Satellite Tracking the Ospreys

A few days ago, our three young ospreys were ringed and this prompted queries regarding whether we would be fitting satellite trackers on them as well.

We will not be fitting satellite trackers. The main reasons are the large expense and relatively limited data collected by using the trackers.

After a tremendous effort by supporters to raise the funds to purchase 3 trackers, we have now used them all. Blue 44 (2012), was the first but his tracker stopped working within a few months. The next was the female Blue YZ (2013) who sadly died in Guinea Bissau. This tracker was retrieved, reconditioned and set ready to be used on future chicks.

In 2014, no chicks hatched at Lowes. Then, in 2015 we were thrilled to have 3 chicks on the nest – but we only had 2 trackers! So, while all three were ringed, one chick did not receive a tracker, FR2.

Our last new tracker and the reconditioned tracker were fitted on FR3 and FR4.

Of these, FR4 is believed dead in Senegal leaving FR3 as the only one still sending data.

Each tracker costs around £3,500, with a further running cost for the data collection of approx £1,000 per year, not to mention the large amount of man hours this takes up.

It has been a very interesting project and we now know for sure our Scottish ospreys migrate to West Africa during our winter.  However, the cost versus the results for conservation do not justify the purchase of new trackers. Like many of you reading this, we have thoroughly enjoyed sharing the travels of these amazing birds.

Remember, you can still Follow FR3 in Gambia.

Cherry

Visitor Centre Assistant, Loch of the Lowes

 

Posted in Diary 2016 | Tagged , , |

An account of yesterday’s ringing

It’s hard to believe that our chicks are already at the right age and size to be ringed – it only feels like yesterday when we were all glued to the camera watching the first chick hatch back in May!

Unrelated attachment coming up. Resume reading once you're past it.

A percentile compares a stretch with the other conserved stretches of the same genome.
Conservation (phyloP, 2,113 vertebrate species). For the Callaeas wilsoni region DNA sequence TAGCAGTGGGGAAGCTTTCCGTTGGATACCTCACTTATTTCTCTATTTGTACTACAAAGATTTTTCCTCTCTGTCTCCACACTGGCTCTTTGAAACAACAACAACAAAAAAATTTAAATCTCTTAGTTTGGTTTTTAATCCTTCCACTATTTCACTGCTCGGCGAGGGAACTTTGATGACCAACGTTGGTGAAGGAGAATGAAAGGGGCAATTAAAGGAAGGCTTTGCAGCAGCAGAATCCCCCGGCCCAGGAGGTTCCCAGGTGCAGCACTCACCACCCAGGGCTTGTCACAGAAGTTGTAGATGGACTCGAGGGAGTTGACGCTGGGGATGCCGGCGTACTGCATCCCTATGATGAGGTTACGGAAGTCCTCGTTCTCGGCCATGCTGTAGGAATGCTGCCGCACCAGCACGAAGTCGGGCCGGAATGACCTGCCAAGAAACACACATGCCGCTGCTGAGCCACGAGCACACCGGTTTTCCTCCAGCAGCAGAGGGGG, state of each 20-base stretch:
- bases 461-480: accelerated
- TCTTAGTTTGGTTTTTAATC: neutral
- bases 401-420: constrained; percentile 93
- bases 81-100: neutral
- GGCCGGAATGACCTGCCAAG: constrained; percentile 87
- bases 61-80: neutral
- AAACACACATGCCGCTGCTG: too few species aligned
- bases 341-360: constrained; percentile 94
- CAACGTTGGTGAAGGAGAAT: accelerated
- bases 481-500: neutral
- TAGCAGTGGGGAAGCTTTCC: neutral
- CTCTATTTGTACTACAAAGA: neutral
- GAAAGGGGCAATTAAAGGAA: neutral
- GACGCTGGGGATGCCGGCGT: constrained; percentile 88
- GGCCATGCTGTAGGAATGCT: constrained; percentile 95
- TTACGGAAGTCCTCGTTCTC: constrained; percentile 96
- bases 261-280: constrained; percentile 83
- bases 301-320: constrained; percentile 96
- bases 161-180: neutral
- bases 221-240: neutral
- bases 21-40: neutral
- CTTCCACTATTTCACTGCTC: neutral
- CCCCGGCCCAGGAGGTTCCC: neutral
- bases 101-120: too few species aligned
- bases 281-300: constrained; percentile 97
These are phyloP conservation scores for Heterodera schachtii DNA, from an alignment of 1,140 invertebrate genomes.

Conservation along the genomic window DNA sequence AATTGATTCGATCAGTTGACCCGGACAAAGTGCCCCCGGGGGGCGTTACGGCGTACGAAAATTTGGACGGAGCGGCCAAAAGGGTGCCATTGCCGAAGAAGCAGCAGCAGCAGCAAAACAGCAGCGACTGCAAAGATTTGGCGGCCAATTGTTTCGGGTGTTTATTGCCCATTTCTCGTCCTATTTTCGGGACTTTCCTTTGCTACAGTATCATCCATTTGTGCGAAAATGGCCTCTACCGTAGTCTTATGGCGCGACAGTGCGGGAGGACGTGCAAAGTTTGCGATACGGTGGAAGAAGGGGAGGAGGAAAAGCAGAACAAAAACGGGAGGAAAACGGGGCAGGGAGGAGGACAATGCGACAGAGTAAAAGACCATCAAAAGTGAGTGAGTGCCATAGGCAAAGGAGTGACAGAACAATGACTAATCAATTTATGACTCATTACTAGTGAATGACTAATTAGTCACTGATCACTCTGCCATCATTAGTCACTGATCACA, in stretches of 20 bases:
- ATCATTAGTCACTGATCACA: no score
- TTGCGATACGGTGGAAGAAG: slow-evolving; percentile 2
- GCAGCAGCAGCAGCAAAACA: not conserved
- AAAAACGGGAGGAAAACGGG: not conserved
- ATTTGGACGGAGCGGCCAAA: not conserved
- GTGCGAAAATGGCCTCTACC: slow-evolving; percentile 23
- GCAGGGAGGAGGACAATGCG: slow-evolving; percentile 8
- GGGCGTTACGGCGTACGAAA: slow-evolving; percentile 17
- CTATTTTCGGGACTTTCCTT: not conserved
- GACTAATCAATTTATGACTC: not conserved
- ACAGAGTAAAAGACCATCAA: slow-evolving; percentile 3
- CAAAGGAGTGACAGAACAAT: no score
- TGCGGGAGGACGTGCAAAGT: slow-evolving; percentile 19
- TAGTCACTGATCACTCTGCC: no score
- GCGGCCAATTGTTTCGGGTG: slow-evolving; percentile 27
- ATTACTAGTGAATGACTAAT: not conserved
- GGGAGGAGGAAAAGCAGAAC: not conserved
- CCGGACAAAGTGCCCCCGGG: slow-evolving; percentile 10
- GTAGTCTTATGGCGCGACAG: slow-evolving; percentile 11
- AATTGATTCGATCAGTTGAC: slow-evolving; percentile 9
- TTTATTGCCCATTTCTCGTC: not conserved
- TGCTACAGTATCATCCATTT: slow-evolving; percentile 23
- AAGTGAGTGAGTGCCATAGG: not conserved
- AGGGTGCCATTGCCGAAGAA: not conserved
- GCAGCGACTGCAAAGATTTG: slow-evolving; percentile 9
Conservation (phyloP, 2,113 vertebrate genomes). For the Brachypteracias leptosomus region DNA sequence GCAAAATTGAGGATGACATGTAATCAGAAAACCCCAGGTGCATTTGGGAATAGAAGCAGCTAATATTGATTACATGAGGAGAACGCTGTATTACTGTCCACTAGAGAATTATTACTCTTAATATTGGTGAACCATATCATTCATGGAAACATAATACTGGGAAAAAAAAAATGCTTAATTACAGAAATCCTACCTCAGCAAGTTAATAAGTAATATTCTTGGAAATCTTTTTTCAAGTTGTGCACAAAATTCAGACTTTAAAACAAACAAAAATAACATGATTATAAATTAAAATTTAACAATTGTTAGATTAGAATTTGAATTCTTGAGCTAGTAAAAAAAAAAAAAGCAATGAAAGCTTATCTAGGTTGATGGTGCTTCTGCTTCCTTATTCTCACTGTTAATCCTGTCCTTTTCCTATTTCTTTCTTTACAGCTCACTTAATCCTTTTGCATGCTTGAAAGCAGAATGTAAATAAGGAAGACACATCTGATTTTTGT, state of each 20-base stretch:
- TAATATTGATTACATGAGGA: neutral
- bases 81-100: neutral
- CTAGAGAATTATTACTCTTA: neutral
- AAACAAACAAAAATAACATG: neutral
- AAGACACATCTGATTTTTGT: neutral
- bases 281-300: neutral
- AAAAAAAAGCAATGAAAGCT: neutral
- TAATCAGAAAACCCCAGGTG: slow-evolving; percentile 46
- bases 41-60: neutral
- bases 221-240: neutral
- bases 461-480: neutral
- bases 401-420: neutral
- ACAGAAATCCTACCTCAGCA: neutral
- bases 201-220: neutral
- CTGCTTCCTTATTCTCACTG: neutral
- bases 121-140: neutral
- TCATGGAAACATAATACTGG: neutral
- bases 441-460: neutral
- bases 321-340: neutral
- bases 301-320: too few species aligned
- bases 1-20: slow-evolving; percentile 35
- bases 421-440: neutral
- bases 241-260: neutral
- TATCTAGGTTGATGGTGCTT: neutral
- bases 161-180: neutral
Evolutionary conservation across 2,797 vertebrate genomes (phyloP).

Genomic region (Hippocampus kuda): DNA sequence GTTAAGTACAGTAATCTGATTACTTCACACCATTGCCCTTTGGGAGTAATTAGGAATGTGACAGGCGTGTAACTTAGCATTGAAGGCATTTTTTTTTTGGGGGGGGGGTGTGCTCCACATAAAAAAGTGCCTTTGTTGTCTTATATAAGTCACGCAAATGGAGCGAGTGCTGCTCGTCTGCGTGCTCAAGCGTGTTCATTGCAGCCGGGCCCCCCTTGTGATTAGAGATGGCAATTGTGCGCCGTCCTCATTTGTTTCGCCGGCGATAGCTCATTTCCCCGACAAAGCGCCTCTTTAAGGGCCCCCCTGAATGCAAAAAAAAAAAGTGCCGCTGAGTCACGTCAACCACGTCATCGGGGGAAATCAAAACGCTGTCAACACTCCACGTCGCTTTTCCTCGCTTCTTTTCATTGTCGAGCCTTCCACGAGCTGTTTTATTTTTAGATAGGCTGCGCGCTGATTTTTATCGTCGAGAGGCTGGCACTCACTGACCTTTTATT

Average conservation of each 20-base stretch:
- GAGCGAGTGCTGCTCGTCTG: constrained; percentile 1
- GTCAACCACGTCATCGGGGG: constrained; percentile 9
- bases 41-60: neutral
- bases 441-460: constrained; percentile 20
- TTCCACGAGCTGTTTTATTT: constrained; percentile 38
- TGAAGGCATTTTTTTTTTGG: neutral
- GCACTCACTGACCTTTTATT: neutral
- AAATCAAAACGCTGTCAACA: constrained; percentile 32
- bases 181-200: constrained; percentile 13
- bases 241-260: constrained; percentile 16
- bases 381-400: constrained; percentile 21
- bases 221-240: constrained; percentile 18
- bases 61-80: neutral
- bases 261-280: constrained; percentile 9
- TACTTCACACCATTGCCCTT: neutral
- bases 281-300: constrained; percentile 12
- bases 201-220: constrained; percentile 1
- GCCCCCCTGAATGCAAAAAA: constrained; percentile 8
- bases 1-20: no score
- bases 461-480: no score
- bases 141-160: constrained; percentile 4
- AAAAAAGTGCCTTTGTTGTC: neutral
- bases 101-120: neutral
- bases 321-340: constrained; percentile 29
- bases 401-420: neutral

But for the ospreys at Loch of the Lowes, yesterday was the time and thanks to the skills of our ringer it was a brief and successful ringing. LF15 took to the air for a short time, circling as she watched the events unfold beneath her. She then settled in a nearby tree keeping a close watch of her chicks who were all visible in the nest for the duration. LM12 however seemed even less concerned, arriving with a fish for the nest before realising it was currently occupied by a human as well! This didn’t seem to put him off though, as he was witnessed perched in a neighbouring tree eating it himself.

Shortly afterwards, the female returned back to the nest to find all 3 chicks exactly where she’d left them with the addition of a new leg band. The male soon followed, bringing with him the remains of the fish which were offered as dinner to the young ospreys. Normal life soon resumed, with no lasting effects of the brief human visitor!

KP1 protecting siblings

Female KP1 (centre) covering her brother KP2 (right) and sister KP0 (left) © Keith Brockie

We are delighted to be told that the chicks all appear to be a good size and in great condition and based on wing length we believe to have 2 females and 1 male. The females received the rings Blue KP0 and KP1, with the male being KP2.

They still have a few weeks of growing and developing their wing muscles before we hope to witness all three chicks fledge successfully. But now we have an accurate way to identify each individual, we will watch with great interest how each of them progresses through their final months on the reserve.

Charlotte,

Perthshire Ranger.

Posted in Diary 2016 |

Ringing of our chicks

We are happy to announce that late on this afternoon our chicks were successfully ringed Blue KP0, KP1 and KP2. Our ringer did a fantastic job carrying out the work quickly and quietly while both parents remained nearby. The female was the first to return back to her chicks, and our male didn’t waste much time bringing in a fish shortly afterwards.